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Remembering Ilovaisk – August 29, 2014

Placard by Yuri Neroslik, artist and veteran with the 92nd Separate Mechanized Brigade (Uri Urs on Facebook)
Remembering Ilovaisk – August 29, 2014
Translated by: Jeffrey D. Stephaniuk
Edited by: Christine Chraibi
“Surviving Iloviask is like being born a second time, not according to the laws of nature, but to the law of war at the Battle of Ilovaisk. Patriotism means love for one’s homeland, and not merely the love of an idea.” says Yuri Neroslik, artist, veteran with the 92rd Separate Mechanized Brigade of the Armed Forces of Ukraine.

Yuri was at the Battle of Ilovaisk in 2014, or as he says, “a full participant and eye-witness of the tragic events of the Ilovaisk ambush”. He survived and made his way back to safety over several days, but had to be hospitalized due to his many wounds. Following a long period of treatment and convalescence, he returned to his unit, and has since been demobilized.

Back in civilian life he resumed his work as an experienced artist, which he had given up when war broke out in 2014. Previously, he had focused on romantic and lyrical themes in his paintings. The events of recent years “had a profound influence on my creative work”, he says. In addition to landscape paintings, Yuri also produces computer-designed posters on themes “of patriotism and love for one’s native land”. These placards find a special resonance among the men serving in different military units throughout Ukraine.

Yuri Neroslik (centre)

More information and photos of dozens of Yuri’s paintings are available at:

AfterIlovaisk – About the Project

AfterIlovaisk is a documentary film and photo project. Its goal is to preserve the memory of the participants and the tragic events that occurred in August 2014 near the city of Ilovaisk, Donetsk Oblast. August 29 marks the anniversary of the day the Ukrainian army was surrounded and attacked as they emerged through the “green corridor”. That day, the Ukrainian army, encircled in the “Ilovaisk cauldron” suffered the greatest losses of its entire history.

The project team is currently doing interviews and recording videos based on military photographs, as well as recordings of families of the deceased in order to document their recollections, thoughts and eyewitness accounts that confirm the presence of the Russian army in military operation at Ilovaisk.

Each soldier has a different story to tell: some were taken prisoner; others walked for days over fields to escape the enemy before arriving at Ukrainian-held checkpoints; still others were wounded and then transported to safety several days before the creation of the “green corridor”; then there are those whose names are still on the list of men who “disappeared without a trace”; yet others that perished during the evacuation when they travelled in long columns of vehicles. These individuals will all go down in history as being united by the same idea: to defend their country. They could never reconcile themselves to being mere bystanders; for them, it was “inconceivable” to stay home throughout such a crisis.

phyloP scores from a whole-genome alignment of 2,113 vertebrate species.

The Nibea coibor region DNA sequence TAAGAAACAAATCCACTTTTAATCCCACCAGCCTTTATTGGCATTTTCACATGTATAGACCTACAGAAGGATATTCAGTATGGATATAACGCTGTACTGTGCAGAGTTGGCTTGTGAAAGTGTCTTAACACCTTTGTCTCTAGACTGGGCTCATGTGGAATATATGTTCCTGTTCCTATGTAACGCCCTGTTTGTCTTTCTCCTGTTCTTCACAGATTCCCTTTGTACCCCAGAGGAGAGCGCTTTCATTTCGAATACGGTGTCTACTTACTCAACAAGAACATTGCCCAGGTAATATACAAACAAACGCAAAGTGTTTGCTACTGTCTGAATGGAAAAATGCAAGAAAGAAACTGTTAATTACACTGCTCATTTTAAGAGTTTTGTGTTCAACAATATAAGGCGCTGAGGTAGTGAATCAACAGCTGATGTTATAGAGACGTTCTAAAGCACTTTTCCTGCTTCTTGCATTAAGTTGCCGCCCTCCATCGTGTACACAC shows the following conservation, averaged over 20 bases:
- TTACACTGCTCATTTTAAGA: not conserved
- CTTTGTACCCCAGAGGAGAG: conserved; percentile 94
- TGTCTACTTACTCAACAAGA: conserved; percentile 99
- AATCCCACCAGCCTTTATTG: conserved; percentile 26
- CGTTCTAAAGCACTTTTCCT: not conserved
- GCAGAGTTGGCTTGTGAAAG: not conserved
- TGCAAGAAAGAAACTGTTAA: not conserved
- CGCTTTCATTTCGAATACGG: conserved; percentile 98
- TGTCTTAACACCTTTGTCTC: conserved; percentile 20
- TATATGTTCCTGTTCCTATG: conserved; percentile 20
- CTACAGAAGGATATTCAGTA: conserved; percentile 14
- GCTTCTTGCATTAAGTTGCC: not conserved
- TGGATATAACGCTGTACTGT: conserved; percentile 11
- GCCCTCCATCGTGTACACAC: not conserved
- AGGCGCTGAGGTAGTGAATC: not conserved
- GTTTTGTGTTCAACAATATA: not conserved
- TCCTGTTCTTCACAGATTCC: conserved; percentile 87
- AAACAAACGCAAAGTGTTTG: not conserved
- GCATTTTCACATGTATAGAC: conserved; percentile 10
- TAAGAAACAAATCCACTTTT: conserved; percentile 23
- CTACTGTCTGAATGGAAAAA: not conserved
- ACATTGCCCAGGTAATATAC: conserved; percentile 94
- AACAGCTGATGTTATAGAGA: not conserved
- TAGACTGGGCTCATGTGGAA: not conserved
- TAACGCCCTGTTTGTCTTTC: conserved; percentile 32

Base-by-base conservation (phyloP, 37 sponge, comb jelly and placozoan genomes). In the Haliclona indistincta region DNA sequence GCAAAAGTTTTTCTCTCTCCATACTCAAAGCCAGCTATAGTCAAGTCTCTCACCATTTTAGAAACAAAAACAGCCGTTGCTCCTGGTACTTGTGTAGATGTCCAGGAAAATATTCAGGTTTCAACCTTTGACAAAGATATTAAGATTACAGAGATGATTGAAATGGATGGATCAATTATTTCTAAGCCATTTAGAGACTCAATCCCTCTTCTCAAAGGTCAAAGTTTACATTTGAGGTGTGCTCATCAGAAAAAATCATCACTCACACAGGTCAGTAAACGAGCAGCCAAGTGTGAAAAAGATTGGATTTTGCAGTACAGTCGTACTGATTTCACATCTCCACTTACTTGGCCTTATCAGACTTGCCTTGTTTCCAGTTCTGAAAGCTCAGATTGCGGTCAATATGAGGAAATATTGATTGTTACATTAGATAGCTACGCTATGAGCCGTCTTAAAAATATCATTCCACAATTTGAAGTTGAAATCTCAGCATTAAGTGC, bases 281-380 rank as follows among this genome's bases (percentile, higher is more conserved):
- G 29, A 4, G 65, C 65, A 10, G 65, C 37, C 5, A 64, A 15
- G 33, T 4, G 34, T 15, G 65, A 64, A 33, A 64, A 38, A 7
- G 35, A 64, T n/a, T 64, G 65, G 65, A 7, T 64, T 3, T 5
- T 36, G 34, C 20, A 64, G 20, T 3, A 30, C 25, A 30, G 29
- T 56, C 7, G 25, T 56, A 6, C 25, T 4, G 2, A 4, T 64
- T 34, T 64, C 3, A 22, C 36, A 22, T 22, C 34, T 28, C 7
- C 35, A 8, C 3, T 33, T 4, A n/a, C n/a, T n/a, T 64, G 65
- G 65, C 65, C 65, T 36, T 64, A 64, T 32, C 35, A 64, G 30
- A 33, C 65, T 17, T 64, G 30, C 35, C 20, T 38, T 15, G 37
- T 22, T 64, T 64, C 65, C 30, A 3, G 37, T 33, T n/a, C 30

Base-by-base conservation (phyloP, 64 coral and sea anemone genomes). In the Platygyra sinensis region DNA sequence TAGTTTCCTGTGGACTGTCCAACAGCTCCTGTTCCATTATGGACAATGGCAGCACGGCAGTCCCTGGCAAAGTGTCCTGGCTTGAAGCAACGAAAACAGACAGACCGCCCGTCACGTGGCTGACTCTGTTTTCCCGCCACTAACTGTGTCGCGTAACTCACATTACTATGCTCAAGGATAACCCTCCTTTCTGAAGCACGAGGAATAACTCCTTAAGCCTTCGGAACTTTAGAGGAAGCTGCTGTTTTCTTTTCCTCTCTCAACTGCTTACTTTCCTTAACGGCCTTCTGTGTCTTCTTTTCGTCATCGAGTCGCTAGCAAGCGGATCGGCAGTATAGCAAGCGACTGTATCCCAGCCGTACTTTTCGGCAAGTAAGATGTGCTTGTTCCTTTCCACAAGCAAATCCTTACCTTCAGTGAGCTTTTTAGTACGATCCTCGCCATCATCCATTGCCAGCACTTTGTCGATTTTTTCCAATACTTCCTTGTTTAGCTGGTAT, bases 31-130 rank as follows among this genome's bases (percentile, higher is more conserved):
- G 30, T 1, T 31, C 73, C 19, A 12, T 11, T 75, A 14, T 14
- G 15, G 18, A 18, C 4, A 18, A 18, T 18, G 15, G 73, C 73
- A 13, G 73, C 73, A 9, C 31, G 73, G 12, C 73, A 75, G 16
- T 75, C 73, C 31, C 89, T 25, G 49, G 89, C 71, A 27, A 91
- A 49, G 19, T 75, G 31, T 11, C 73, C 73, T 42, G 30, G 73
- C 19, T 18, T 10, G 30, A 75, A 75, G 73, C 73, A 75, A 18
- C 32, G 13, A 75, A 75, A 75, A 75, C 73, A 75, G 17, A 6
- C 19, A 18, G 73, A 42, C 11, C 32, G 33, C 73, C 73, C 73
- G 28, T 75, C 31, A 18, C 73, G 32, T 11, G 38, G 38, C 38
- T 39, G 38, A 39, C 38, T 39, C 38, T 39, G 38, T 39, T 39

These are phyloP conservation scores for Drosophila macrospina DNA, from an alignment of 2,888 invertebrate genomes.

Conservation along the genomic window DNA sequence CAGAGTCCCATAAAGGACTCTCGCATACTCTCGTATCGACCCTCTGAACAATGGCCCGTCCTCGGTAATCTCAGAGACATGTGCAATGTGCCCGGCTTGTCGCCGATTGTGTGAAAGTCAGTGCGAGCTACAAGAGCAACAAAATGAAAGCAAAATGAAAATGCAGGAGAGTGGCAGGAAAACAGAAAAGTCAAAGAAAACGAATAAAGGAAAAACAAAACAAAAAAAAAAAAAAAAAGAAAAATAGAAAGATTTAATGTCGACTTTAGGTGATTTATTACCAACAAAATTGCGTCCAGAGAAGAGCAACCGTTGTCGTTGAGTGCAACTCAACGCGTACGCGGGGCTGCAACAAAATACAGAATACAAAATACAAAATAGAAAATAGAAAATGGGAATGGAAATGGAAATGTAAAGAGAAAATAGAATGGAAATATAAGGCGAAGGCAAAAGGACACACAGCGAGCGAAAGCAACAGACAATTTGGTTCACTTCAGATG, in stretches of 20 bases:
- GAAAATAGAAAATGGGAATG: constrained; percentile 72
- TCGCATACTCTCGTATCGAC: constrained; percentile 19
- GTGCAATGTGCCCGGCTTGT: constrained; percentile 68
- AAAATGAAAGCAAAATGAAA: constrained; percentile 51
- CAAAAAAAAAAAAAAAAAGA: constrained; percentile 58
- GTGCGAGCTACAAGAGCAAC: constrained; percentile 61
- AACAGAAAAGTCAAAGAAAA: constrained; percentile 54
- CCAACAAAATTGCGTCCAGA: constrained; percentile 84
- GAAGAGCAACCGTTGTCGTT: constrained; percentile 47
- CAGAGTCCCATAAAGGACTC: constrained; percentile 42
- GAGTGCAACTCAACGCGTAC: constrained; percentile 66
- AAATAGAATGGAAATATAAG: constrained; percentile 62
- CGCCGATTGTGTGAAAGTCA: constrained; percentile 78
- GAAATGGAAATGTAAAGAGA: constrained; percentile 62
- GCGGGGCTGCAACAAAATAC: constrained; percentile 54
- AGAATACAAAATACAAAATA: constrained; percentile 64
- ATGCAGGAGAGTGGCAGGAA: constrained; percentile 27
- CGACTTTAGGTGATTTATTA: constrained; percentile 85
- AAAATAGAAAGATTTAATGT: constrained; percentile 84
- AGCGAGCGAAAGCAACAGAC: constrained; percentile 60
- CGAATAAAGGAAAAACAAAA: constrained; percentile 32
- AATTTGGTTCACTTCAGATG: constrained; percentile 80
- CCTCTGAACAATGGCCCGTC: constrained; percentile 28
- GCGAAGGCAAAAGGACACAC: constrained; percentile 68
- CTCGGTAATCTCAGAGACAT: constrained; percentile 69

Ilovaisk. Placard by Yuri Neroslik

Project Goals

  • To draw up a comprehensive documentation of eyewitness accounts from Ukrainian military servicemen and volunteer fighters in the photo gallery on our website: com
  • To make an English language translation of all interviews (an English language website) in order to reach a wide international audience.
  • To publish a book of important moments with both photographs and recollections.
  • To maintain a professional website as a source of historical information about the war in eastern Ukraine.
  • To make a documentary film about the individuals who took part in the events at Ilovaisk.

Project authors of AfterIlovaisk are Maks Levin and Markiian Lyseiko, documentary photographers who worked all through the Battle of Ilovaisk from August 23 to August 29, 2014. They travelled through the “green corridor” together with the Ukrainian soldiers.

“We are convinced this project is crucial for our historical records and for our children. Granted, one photo or one essay won’t end this war, but if we don’t try, then only the propaganda will remain: false accounts and propaganda articles, books and films that have absolutely no bearing on the reality of what transpired. If nothing is done to set the record straight, then in just a few years the lies and manipulation of facts will be taken as equally authoritative with the documentary evidence, and no one will be able to discern the truth.” says Maks Levin, photographer and project coordinator.

Markiian Lyseiko, photographer and project coordinator continues:

“Memory sanitizes difficult and terrible moments in one’s life. It is our contention that all that happened must be preserved for posterity. It’s not our goal to fabricate the truth. However, it will now be possible for someone who was never in the Anti-Terrorist Operation zone to visit our site and to get an idea of what it was like. We’ve collected over 100 short histories, so you can reach your own conclusions just by reading 20 or 30 of them.”

In 2016, twenty stories were written and the first part of the project was completed with the support of, the Canadian Ministry of Foreign Affairs, and Internews.

Most of project has been undertaken by volunteers, working free of charge or paid a small honorarium for their work on texts and images, editing, transcribing, and other technical skills related to digital platforms.

Since the beginning of 2019, the project has continued under the auspices of a newly created charitable organization – AfterIlovaisk.

AfterIlovaisk is also available on Facebook.

Translated by: Jeffrey D. Stephaniuk
Edited by: Christine Chraibi
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